Inkosi ALBERT JOHN LUTULI (commonly spelled LUTHULI; c. 1898 – 21
July 1967), also known by his Zulu name MVUMBI, was a South African
teacher , activist,
Nobel Peace Prize
* 1 Early life
* 2 Teaching
* 3 Tribal chief
* 4 Anti-
The third son of Seventh-day Adventist missionary John Bunyan Lutuli
and Mtonya Gumede,
Albert Lutuli was born near
Bulawayo in what was
then called Rhodesia (present day Zimbabwe), around 1898. His father
died, and he and his mother returned to her ancestral home of
KwaDukuza (Stanger), Natal ,
On completing a teaching course at Edendale , near
In 1928 he became secretary of the African Teacher's Association and in 1933 its president. He was also active in missionary work.
In 1933 the tribal elders asked Lutuli to become chief of the Zulu tribe in succession to his uncle. For two years he hesitated, but accepted the call in early 1936 and became a chieftain . He held this position until he was removed from his office by the Apartheid government in 1953. Their having done so notwithstanding, amongst his people he retained the use of the dignity "chief" as a pre-nominal style for the remainder of his life.
In 1936 the government disenfranchised the only black Africans who
had voting rights at that time — those in
Prior to Luthuli's involvement with the African National Congress
(ANC) Luthuli also had served on the executive committee of the
In 1944 Lutuli joined the
African National Congress
The government, charging Lutuli with a conflict of interest, demanded that he withdraw his membership in ANC or forfeit his office as tribal chief. Refusing to do either, he was dismissed from his chieftainship.
A month later Lutuli was elected president-general of ANC, formally nominated by the future Pan Africanist Congress leader Potlako Leballo . Responding immediately, the government imposed two two-year bans on Lutuli's movement. When the second ban expired in 1956, he attended an ANC conference only to be arrested and charged with treason a few months later, along with 155 others. In December 1957, after nearly a year in custody during the preliminary hearings, Lutuli was released and the charges against him and sixty-four of his compatriots were dropped.
Another five-year ban confined him to a 15-mile (24 km) radius of his
home. The ban was temporarily lifted while he testified at the
continuing treason trials. It was lifted again in March 1960, to
permit his arrest for publicly burning his pass following the
Sharpeville massacre . In the ensuing state of emergency he was
arrested, found guilty, fined, given a suspended jail sentence, and
finally returned to Groutville. One final time the ban was lifted,
this time for 10 days in early December 1961, to permit Lutuli and his
wife to attend the
Nobel Peace Prize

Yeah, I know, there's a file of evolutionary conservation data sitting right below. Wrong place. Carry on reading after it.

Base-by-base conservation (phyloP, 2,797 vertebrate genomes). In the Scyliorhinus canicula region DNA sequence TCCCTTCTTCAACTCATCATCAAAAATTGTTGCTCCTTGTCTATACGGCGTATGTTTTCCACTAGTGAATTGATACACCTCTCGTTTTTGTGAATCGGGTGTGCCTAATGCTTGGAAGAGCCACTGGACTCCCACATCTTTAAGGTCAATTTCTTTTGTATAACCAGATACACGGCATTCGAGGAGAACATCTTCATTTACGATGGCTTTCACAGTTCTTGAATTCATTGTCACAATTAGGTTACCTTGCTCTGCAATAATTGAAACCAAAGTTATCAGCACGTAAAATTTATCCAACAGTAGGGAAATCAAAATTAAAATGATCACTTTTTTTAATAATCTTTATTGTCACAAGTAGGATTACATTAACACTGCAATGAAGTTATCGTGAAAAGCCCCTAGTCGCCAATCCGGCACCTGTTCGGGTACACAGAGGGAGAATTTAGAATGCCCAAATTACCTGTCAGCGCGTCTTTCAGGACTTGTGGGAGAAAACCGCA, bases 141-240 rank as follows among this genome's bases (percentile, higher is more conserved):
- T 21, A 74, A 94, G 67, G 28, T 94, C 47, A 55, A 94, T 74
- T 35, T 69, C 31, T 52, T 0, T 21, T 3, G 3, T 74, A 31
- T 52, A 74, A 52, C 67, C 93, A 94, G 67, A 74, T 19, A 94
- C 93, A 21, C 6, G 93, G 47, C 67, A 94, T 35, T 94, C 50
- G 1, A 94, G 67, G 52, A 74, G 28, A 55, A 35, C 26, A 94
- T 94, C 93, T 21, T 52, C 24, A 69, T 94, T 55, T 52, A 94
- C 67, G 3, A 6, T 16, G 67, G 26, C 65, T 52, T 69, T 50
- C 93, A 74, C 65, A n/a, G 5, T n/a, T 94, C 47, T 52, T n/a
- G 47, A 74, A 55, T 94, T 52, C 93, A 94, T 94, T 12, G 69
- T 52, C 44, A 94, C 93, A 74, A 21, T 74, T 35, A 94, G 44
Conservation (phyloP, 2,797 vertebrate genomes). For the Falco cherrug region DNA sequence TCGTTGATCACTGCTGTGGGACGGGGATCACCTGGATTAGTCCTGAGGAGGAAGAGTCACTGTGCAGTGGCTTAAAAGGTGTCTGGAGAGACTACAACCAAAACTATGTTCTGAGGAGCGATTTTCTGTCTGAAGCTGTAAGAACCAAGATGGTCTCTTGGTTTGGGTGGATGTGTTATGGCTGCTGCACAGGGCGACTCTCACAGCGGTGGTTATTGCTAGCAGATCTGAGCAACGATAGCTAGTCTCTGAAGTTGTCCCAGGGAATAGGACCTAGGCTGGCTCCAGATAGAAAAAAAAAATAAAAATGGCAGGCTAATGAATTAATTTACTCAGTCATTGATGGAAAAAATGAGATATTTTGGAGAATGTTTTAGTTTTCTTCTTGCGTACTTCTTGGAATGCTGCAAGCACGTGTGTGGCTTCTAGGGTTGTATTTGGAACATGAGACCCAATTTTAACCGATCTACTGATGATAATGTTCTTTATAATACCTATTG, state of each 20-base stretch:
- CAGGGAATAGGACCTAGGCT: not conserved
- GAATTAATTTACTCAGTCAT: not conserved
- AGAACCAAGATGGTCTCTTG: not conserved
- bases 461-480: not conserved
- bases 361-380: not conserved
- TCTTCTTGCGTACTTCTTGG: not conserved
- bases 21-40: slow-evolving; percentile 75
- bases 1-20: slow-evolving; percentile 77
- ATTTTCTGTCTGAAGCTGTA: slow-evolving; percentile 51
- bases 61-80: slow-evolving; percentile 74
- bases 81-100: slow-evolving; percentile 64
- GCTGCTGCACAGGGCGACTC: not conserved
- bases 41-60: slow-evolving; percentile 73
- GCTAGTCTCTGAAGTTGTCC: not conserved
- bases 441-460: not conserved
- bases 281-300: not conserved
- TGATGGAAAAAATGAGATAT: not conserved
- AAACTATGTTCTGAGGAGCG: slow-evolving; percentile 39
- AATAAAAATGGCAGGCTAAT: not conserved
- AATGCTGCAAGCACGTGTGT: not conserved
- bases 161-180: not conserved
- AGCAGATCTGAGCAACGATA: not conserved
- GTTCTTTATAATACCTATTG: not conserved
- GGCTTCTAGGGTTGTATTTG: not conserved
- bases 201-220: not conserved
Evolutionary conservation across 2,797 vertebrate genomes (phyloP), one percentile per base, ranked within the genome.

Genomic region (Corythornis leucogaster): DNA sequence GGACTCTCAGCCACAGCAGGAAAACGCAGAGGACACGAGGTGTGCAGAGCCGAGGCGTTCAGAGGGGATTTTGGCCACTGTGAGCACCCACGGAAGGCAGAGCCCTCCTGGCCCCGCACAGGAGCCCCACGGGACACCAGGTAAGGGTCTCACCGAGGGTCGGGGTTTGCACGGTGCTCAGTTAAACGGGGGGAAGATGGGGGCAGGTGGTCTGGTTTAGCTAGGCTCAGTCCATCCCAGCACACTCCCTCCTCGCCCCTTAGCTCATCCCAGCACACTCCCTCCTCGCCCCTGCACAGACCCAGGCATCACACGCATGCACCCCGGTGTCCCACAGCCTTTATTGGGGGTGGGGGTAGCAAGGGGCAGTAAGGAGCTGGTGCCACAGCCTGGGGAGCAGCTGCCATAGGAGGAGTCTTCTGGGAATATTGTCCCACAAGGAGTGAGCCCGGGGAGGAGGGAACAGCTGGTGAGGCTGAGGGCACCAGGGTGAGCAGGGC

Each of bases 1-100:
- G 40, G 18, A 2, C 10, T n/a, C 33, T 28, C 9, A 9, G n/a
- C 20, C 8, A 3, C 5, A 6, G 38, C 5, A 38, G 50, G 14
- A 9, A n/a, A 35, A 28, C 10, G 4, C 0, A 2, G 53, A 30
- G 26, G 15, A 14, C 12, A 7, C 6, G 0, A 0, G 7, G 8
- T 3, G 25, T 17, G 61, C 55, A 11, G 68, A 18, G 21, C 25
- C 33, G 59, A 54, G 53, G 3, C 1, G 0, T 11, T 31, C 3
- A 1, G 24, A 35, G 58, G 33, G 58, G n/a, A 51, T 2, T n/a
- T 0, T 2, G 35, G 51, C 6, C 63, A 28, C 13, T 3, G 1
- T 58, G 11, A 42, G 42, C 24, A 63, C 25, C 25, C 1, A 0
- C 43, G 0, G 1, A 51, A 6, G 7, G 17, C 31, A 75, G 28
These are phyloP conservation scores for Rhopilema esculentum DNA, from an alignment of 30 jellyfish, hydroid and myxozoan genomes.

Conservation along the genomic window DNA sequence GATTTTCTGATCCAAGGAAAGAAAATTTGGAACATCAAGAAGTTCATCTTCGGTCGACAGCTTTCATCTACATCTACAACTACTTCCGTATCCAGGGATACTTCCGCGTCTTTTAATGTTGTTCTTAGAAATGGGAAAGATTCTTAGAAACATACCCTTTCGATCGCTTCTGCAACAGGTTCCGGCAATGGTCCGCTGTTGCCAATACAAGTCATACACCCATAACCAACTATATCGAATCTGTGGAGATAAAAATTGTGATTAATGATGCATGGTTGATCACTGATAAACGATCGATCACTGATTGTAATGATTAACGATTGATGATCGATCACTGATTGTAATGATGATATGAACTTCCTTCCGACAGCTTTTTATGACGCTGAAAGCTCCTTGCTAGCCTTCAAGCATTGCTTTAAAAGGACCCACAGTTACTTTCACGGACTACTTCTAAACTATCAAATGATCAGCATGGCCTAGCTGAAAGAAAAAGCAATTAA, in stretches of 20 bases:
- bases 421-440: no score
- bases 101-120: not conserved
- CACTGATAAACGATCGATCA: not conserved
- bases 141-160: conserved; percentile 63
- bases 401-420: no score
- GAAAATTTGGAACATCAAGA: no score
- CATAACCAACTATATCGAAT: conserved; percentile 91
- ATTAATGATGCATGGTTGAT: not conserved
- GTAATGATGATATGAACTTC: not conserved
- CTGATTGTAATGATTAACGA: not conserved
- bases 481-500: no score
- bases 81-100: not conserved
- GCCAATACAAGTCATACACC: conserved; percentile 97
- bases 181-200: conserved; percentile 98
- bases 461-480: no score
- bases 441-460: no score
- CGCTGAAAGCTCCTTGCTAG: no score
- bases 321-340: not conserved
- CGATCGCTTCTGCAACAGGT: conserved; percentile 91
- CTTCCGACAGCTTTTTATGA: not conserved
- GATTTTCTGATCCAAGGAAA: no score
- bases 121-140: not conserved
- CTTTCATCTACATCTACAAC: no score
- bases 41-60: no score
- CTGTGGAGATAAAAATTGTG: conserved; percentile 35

Lutuli's leadership of the ANC covered the period of violent disputes
between the party's "Africanist" and "Charterist" wings. Africanist
critics claim Lutuli was peripherialized in Natal and the Transvaal
ANC Provincial branch and its Communist Party (CPSA officially
dissolved 1950 but secretly reconstituted 1953 as
SACP ) allies took
advantage of this situation. Lutuli did not see the Freedom Charter
before it was adopted by acclaim at
Kliptown in 1955. After reading
the document and realising the ANC, despite its numerical superiority,
had been subordinated to one vote in a five-member multiracial and
trade union "Congress Alliance", Lutuli rejected the Charter but then
later accepted it partly to counter the more radical Africanist wing
whom he likened to black nazis. In 1959 the Africanists split from the
ANC over the issue of the
Freedom Charter and
Oliver Tambo 's 1958
rewriting of the ANC Constitution, founding the Pan Africanist
Congress (PAC). The PAC posed a serious challenge to the ANC until its
military wing was destroyed at Itumbi camp,
UMKHONTO WE SIZWE
In December 1961, without Lutuli's sanction,
In 1962 he was elected Rector of the University of Glasgow by the students, serving until 1965. Since he was banned from travelling to Glasgow the Luthuli Scholarship Fund was set up by the Student Representative Council to enable a black South African student to study at Glasgow University.
In 1962 he published an autobiography entitled Let My People Go.
A fourth ban, to run for five years confining Lutuli to the immediate vicinity of his home, was issued in May 1964, to run concurrently with the third ban.
In 1966, he was visited by
In 1927 he married Nokukhanya Bhengu, the granddaughter of the Zulu chief, Dhlokolo of the Ngcolosi. Seven children were born to the couple.
Statue of Albert Lutuli at Nobel Square at the Vborder:solid #aaa 1px">
* Saints portal
* ^ Note about names: Lutuli's surname is very often spelled Luthuli, as it is in his autobiography, which was prepared for publication by non-vernacular-speaking friends. But Lutuli himself preferred another spelling and signed his name without an h.
* ^ South African History Online, biography of Chief Albert John
* ^ Adams College, Historic Schools Restoration Project, accessed
30 August 2014.
* ^ Brittain 1964 , p. 197.
* ^ Amanda Porterfield, Healing in the History of Christianity,
Oxford University Press, 2005, p. 139.
* ^ "Winner of \'60 Peace Prize Is Train Victim",
* Benson, Mary (1963). Chief Albert Lutuli of South Africa. Oxford University Press. * Pillay, Gerald J. (1993). Voices of Liberation: Albert Lutuli. HSRC Publishers. ISBN 978-0-7969-1356-2 . * Wilburn, Kenneth (2014). "Albert Lutuli". In Frank N. Magill. The 20th Century Go-N: Dictionary of World Biography. Routledge. ISBN 978-1-317-74060-5 . * Brittain, Vera (1964). The Rebel Passion: A Short History of Some Pioneer Peacemakers. London: Allen & Unwin.